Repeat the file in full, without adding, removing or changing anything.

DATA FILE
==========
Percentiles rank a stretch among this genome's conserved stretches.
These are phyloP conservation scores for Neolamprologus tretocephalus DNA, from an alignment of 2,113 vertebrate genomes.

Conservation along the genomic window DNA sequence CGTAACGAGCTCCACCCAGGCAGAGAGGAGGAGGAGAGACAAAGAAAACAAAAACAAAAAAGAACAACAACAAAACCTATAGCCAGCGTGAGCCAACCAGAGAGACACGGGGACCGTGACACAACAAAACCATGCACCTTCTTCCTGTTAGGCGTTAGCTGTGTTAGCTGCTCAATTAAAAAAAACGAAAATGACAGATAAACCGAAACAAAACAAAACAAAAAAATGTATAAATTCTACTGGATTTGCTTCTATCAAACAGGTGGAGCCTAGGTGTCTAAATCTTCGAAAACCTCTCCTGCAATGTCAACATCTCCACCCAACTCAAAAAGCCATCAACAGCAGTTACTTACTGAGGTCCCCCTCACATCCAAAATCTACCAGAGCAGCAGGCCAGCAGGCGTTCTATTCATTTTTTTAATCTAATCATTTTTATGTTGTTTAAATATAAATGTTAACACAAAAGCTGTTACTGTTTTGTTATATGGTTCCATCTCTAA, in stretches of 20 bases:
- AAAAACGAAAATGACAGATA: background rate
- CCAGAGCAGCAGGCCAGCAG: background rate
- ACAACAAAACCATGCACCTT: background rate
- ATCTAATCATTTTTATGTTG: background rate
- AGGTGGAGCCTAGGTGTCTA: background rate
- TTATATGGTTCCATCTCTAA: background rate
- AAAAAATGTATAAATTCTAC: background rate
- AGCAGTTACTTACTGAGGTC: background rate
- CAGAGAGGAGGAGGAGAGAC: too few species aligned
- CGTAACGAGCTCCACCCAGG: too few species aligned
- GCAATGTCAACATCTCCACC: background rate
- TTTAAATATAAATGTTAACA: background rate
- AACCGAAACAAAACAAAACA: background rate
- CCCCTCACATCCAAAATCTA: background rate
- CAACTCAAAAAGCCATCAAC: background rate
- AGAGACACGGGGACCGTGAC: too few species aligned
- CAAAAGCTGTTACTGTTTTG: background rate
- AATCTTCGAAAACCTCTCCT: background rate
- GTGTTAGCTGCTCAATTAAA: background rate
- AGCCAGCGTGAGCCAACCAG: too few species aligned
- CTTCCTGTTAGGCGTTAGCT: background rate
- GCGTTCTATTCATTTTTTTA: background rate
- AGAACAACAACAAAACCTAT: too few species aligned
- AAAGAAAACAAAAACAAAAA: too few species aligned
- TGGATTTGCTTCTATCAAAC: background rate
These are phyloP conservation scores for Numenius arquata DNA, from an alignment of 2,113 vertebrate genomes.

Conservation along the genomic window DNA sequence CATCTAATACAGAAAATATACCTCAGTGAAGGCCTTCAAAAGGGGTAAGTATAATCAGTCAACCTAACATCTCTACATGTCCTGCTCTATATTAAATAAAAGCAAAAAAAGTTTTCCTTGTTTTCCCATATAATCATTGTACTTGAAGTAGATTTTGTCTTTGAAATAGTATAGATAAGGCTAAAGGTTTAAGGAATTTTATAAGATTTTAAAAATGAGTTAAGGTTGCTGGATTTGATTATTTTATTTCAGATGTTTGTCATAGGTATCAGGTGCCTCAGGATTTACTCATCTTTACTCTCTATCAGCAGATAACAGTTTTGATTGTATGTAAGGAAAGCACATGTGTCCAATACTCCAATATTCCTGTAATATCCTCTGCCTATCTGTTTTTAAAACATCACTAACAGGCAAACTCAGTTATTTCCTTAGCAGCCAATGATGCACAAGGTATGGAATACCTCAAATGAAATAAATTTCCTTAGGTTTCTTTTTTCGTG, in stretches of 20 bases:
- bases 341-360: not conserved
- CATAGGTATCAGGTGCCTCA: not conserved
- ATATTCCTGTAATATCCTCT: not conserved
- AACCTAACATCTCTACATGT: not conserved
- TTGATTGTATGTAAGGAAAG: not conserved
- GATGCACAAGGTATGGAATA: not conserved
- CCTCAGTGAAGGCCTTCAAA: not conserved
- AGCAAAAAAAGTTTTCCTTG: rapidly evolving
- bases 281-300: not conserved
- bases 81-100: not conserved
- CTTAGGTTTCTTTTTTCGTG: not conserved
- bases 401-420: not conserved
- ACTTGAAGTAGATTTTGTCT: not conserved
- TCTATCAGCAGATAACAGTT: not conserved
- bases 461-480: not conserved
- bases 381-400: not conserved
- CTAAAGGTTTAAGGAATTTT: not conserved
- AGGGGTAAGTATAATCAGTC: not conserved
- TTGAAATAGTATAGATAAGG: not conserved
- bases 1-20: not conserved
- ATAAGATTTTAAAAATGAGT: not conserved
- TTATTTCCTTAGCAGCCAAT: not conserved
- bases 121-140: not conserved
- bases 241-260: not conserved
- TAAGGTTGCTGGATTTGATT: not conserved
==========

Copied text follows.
Percentiles rank a stretch among this genome's conserved stretches.
These are phyloP conservation scores for Neolamprologus tretocephalus DNA, from an alignment of 2,113 vertebrate genomes.

Conservation along the genomic window DNA sequence CGTAACGAGCTCCACCCAGGCAGAGAGGAGGAGGAGAGACAAAGAAAACAAAAACAAAAAAGAACAACAACAAAACCTATAGCCAGCGTGAGCCAACCAGAGAGACACGGGGACCGTGACACAACAAAACCATGCACCTTCTTCCTGTTAGGCGTTAGCTGTGTTAGCTGCTCAATTAAAAAAAACGAAAATGACAGATAAACCGAAACAAAACAAAACAAAAAAATGTATAAATTCTACTGGATTTGCTTCTATCAAACAGGTGGAGCCTAGGTGTCTAAATCTTCGAAAACCTCTCCTGCAATGTCAACATCTCCACCCAACTCAAAAAGCCATCAACAGCAGTTACTTACTGAGGTCCCCCTCACATCCAAAATCTACCAGAGCAGCAGGCCAGCAGGCGTTCTATTCATTTTTTTAATCTAATCATTTTTATGTTGTTTAAATATAAATGTTAACACAAAAGCTGTTACTGTTTTGTTATATGGTTCCATCTCTAA, in stretches of 20 bases:
- AAAAACGAAAATGACAGATA: background rate
- CCAGAGCAGCAGGCCAGCAG: background rate
- ACAACAAAACCATGCACCTT: background rate
- ATCTAATCATTTTTATGTTG: background rate
- AGGTGGAGCCTAGGTGTCTA: background rate
- TTATATGGTTCCATCTCTAA: background rate
- AAAAAATGTATAAATTCTAC: background rate
- AGCAGTTACTTACTGAGGTC: background rate
- CAGAGAGGAGGAGGAGAGAC: too few species aligned
- CGTAACGAGCTCCACCCAGG: too few species aligned
- GCAATGTCAACATCTCCACC: background rate
- TTTAAATATAAATGTTAACA: background rate
- AACCGAAACAAAACAAAACA: background rate
- CCCCTCACATCCAAAATCTA: background rate
- CAACTCAAAAAGCCATCAAC: background rate
- AGAGACACGGGGACCGTGAC: too few species aligned
- CAAAAGCTGTTACTGTTTTG: background rate
- AATCTTCGAAAACCTCTCCT: background rate
- GTGTTAGCTGCTCAATTAAA: background rate
- AGCCAGCGTGAGCCAACCAG: too few species aligned
- CTTCCTGTTAGGCGTTAGCT: background rate
- GCGTTCTATTCATTTTTTTA: background rate
- AGAACAACAACAAAACCTAT: too few species aligned
- AAAGAAAACAAAAACAAAAA: too few species aligned
- TGGATTTGCTTCTATCAAAC: background rate
These are phyloP conservation scores for Numenius arquata DNA, from an alignment of 2,113 vertebrate genomes.

Conservation along the genomic window DNA sequence CATCTAATACAGAAAATATACCTCAGTGAAGGCCTTCAAAAGGGGTAAGTATAATCAGTCAACCTAACATCTCTACATGTCCTGCTCTATATTAAATAAAAGCAAAAAAAGTTTTCCTTGTTTTCCCATATAATCATTGTACTTGAAGTAGATTTTGTCTTTGAAATAGTATAGATAAGGCTAAAGGTTTAAGGAATTTTATAAGATTTTAAAAATGAGTTAAGGTTGCTGGATTTGATTATTTTATTTCAGATGTTTGTCATAGGTATCAGGTGCCTCAGGATTTACTCATCTTTACTCTCTATCAGCAGATAACAGTTTTGATTGTATGTAAGGAAAGCACATGTGTCCAATACTCCAATATTCCTGTAATATCCTCTGCCTATCTGTTTTTAAAACATCACTAACAGGCAAACTCAGTTATTTCCTTAGCAGCCAATGATGCACAAGGTATGGAATACCTCAAATGAAATAAATTTCCTTAGGTTTCTTTTTTCGTG, in stretches of 20 bases:
- bases 341-360: not conserved
- CATAGGTATCAGGTGCCTCA: not conserved
- ATATTCCTGTAATATCCTCT: not conserved
- AACCTAACATCTCTACATGT: not conserved
- TTGATTGTATGTAAGGAAAG: not conserved
- GATGCACAAGGTATGGAATA: not conserved
- CCTCAGTGAAGGCCTTCAAA: not conserved
- AGCAAAAAAAGTTTTCCTTG: rapidly evolving
- bases 281-300: not conserved
- bases 81-100: not conserved
- CTTAGGTTTCTTTTTTCGTG: not conserved
- bases 401-420: not conserved
- ACTTGAAGTAGATTTTGTCT: not conserved
- TCTATCAGCAGATAACAGTT: not conserved
- bases 461-480: not conserved
- bases 381-400: not conserved
- CTAAAGGTTTAAGGAATTTT: not conserved
- AGGGGTAAGTATAATCAGTC: not conserved
- TTGAAATAGTATAGATAAGG: not conserved
- bases 1-20: not conserved
- ATAAGATTTTAAAAATGAGT: not conserved
- TTATTTCCTTAGCAGCCAAT: not conserved
- bases 121-140: not conserved
- bases 241-260: not conserved
- TAAGGTTGCTGGATTTGATT: not conserved